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Pelosi Passes Her First Test; But the Honeymoon Is Over

In her first two years as Minority Leader, Rep. Nancy Pelosi (D-Calif.) used her position to reward political loyalists and win over Members once skeptical of her leadership. But as she heads into her second Congress as leader, aides and Members alike say Pelosi will have to demonstrate more results to remain unassailable in her position as the House’s top Democrat.

Pelosi has received good marks for her performance to date, raising record amounts of money for the party, helping build Caucus unity on key votes and more effectively persuading Members to pull in the same direction.

The praise comes even though the Democrats saw a net loss of three seats in the 2003 elections, and two conservative Members jumped to the GOP in the previous cycle. Most Members gave Pelosi a pass on the election outcome, given a Texas redistricting that led to the loss of four of five endangered Democratic incumbents there and a GOP president who showed surprising strength at the ballot box.

“Members feel like she’s done very well,” said a Democratic leadership staffer. “Her staying power, though, will play out over this Congress.”

As part of that, Members and aides say Pelosi will have to prove her mettle by continuing to keep the Caucus in line on votes, showing she can help orchestrate an electoral success by gaining seats in 2006, and proving her influence reaches beyond her progressive allies by reaching out to Members representing more conservative districts.

“Entering this Congress, Pelosi is marginally stronger than when she was first elected,” said another senior Democratic aide. “I wouldn’t say it’s much greater, but she’s clearly shored up her core and surrounded herself with allies.

“Having said that, depending on how we do, the honeymoon is over, clearly. We’re no longer — especially while in the minority — no longer in the business of electing leaders for life.”

“This next time isn’t a pass — it’s time to produce,” added one Democratic Member.

Pelosi, previously the Minority Whip, succeeded Rep. Richard Gephardt (Mo.) in January 2002 after her predecessor stepped down to run for the White House. She won the Minority Leader post by a landslide, but only after a contentious battle against now-Minority Whip Steny Hoyer (Md.) for the No. 2 Democratic position that further strained the already fractious Caucus.

Democrats were brimming with optimism when Pelosi took the helm, envisioning gains in the House against the backdrop of a presidential election and welcoming a new face after eight years under Gephardt. (Over Gephardt’s last term, many House Democrats complained the Missouri lawmaker had his focus set on the presidency, and in so doing, ignored the House.)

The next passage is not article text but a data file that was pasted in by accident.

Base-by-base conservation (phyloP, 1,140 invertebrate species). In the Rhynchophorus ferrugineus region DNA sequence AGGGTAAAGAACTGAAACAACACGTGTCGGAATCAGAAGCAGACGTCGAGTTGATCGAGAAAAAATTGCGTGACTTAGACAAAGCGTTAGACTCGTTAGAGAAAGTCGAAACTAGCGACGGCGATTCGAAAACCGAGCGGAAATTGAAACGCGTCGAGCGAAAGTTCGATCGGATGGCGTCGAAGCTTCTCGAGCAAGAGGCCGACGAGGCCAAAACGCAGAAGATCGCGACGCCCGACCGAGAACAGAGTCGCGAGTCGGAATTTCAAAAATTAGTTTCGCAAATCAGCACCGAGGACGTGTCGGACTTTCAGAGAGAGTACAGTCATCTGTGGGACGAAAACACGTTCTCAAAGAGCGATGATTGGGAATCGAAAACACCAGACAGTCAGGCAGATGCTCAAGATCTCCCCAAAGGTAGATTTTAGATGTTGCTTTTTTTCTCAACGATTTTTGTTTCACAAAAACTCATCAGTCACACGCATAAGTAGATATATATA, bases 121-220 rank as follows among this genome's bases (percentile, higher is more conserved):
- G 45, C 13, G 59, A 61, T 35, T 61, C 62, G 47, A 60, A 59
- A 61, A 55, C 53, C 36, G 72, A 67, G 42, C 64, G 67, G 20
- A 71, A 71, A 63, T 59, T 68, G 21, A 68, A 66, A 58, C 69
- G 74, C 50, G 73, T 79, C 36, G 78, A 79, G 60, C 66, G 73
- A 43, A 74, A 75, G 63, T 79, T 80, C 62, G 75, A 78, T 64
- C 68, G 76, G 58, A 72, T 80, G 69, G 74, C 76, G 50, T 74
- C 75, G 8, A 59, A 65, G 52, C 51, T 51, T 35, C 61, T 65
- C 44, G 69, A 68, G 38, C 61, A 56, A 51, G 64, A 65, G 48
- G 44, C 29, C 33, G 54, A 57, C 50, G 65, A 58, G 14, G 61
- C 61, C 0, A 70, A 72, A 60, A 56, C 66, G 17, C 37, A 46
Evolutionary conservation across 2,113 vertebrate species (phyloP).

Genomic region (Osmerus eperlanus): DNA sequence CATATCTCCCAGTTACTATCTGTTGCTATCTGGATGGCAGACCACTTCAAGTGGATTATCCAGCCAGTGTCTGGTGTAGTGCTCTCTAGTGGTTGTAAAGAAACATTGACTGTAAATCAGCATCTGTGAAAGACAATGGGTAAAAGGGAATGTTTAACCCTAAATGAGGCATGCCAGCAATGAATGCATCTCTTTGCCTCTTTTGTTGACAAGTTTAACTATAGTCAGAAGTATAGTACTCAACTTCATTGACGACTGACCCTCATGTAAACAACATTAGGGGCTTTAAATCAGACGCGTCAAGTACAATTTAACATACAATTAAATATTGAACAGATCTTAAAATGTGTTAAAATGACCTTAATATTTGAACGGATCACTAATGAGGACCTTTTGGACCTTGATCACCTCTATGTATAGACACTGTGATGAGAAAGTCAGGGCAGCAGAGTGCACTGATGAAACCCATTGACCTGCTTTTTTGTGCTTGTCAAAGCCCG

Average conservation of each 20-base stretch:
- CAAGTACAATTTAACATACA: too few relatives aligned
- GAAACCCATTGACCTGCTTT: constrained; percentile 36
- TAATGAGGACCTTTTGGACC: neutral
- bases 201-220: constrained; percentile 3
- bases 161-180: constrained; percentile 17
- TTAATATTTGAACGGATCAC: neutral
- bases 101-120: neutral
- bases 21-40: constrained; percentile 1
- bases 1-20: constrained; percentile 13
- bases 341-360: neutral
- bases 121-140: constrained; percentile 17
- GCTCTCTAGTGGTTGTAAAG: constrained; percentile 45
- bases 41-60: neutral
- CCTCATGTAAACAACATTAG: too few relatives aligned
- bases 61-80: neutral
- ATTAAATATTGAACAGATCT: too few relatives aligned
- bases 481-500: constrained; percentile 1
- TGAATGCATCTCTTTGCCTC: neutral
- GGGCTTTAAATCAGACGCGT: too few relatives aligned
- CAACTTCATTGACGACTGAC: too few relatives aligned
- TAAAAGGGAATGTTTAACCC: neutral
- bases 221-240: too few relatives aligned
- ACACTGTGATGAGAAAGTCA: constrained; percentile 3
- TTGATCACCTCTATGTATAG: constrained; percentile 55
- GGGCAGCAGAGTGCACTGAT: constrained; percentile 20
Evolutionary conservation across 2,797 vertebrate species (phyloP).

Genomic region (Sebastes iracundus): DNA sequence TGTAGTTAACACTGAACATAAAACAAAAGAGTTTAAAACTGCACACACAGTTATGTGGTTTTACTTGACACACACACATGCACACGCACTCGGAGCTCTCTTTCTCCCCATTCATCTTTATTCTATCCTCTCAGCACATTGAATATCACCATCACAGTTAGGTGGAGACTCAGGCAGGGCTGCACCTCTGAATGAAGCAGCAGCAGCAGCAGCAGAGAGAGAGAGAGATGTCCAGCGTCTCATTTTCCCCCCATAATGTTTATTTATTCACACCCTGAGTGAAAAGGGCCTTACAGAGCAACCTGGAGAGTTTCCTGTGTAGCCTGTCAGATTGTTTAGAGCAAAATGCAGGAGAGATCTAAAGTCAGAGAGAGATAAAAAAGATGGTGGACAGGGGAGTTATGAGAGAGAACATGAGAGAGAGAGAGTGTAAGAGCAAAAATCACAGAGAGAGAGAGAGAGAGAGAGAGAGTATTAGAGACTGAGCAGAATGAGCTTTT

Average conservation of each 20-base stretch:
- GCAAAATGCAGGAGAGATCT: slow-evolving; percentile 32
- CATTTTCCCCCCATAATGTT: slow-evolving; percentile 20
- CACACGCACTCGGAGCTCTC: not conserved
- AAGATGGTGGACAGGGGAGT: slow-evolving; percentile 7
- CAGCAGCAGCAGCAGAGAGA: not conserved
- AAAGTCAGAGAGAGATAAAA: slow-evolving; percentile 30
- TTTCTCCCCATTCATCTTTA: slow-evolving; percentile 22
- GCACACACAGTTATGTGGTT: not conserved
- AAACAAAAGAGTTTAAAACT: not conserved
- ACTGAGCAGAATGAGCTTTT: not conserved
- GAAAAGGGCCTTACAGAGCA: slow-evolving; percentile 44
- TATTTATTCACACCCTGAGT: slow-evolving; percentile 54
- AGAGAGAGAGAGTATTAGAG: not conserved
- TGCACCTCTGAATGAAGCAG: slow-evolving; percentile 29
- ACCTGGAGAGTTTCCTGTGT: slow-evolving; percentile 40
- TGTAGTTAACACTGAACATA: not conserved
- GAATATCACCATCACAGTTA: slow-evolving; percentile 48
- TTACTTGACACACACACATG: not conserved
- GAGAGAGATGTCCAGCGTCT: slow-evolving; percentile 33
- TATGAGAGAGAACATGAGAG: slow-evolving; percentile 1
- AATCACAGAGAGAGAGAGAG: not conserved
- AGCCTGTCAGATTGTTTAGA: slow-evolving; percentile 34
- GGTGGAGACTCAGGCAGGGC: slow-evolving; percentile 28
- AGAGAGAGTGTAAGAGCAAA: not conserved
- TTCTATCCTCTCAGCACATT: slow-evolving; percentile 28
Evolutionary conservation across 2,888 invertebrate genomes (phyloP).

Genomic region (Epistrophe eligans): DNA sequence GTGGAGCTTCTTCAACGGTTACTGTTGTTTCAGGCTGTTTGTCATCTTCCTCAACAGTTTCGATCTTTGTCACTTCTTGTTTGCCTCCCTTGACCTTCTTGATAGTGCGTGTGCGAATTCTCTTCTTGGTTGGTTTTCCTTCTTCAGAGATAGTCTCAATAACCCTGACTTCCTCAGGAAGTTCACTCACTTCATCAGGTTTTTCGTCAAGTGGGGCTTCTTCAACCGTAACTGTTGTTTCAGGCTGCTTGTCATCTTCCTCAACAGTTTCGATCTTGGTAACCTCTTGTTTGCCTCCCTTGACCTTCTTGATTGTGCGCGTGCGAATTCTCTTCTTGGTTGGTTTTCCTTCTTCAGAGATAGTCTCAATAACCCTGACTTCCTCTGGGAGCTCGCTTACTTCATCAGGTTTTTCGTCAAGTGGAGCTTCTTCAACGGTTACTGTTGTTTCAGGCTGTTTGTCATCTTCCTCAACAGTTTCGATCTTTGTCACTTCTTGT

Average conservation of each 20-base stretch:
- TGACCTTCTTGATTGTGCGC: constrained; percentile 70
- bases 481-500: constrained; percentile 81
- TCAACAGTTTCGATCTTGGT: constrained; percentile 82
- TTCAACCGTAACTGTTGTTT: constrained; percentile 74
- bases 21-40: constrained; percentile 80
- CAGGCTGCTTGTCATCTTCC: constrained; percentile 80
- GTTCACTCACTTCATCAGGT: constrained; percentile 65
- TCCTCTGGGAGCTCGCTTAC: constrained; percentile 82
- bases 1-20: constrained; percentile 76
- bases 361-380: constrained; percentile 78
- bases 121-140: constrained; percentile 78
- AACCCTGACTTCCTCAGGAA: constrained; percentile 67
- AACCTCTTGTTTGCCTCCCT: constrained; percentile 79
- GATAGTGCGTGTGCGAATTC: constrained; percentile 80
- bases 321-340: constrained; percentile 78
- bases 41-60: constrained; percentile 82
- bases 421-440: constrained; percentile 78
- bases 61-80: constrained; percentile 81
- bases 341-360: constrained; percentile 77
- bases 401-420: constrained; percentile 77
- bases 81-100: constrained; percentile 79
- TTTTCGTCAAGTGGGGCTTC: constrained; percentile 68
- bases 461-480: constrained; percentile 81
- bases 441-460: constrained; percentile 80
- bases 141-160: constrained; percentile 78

Pelosi quickly surrounded herself with a clutch of close allies, many of them Californians including Rep. George Miller, her closest confidant, and Reps. Anna Eshoo and Jane Harman, and invested them with power. Others in the camp include Reps. Rosa DeLauro (Conn.), John Murtha (Pa.), David Obey (Wis.) and Jan Schakowsky (Ill.).

Pelosi placed many of her friends at her decision-making table, and tapped some for key Caucus positions including crucial committee spots, ranking member jobs and non-elected slots on the Steering Committee. Heading into the new Congress, she kept her same inner circle intact, including Miller and DeLauro as co-chairmen of the powerful Steering Committee and Rep. John Spratt (S.C.) as the Assistant to the Minority Leader.

Last cycle, Pelosi sent out the message that defections on key votes would not be tolerated. She also made a point to the Caucus that to succeed, Members must raise money and give it to the party and their colleagues, arguing that to win back the House everyone must participate. True to her word, several top Caucus fundraisers won slots on exclusive committees in organizing for the 109th Congress.

Reps. Rahm Emanuel (Ill.), John Larson (Conn.) and Mike Thompson (Calif.), who gave the Democratic Congressional Campaign Committee $200,000, $175,000 and $236,000, respectively, got appointments to the powerful Ways and Means Committee. Placed on the exclusive Energy and Commerce Committee were Reps. Mike Ross (Ark.), Tammy Baldwin (Wis.) and Jay Inslee (Wash.), who gave $200,000, $125,000 and $225,000, respectively.

Pelosi ultimately supported giving Rep. Collin Peterson (Minn.) — who has done little to nothing for the political fortunes of his Caucus over the years — the ranking member job on the Agriculture Committee. But in so doing she also forced Peterson to cough up his $70,000 in party dues (only the second time he’s paid his dues), and extracted a promise that he would pay his dues from now on.

For the first time, Pelosi, along with Hoyer and other senior Democrats, made ranking members interview for their posts. In Peterson’s case, the Minnesota lawmaker had to lobby heavily for the job.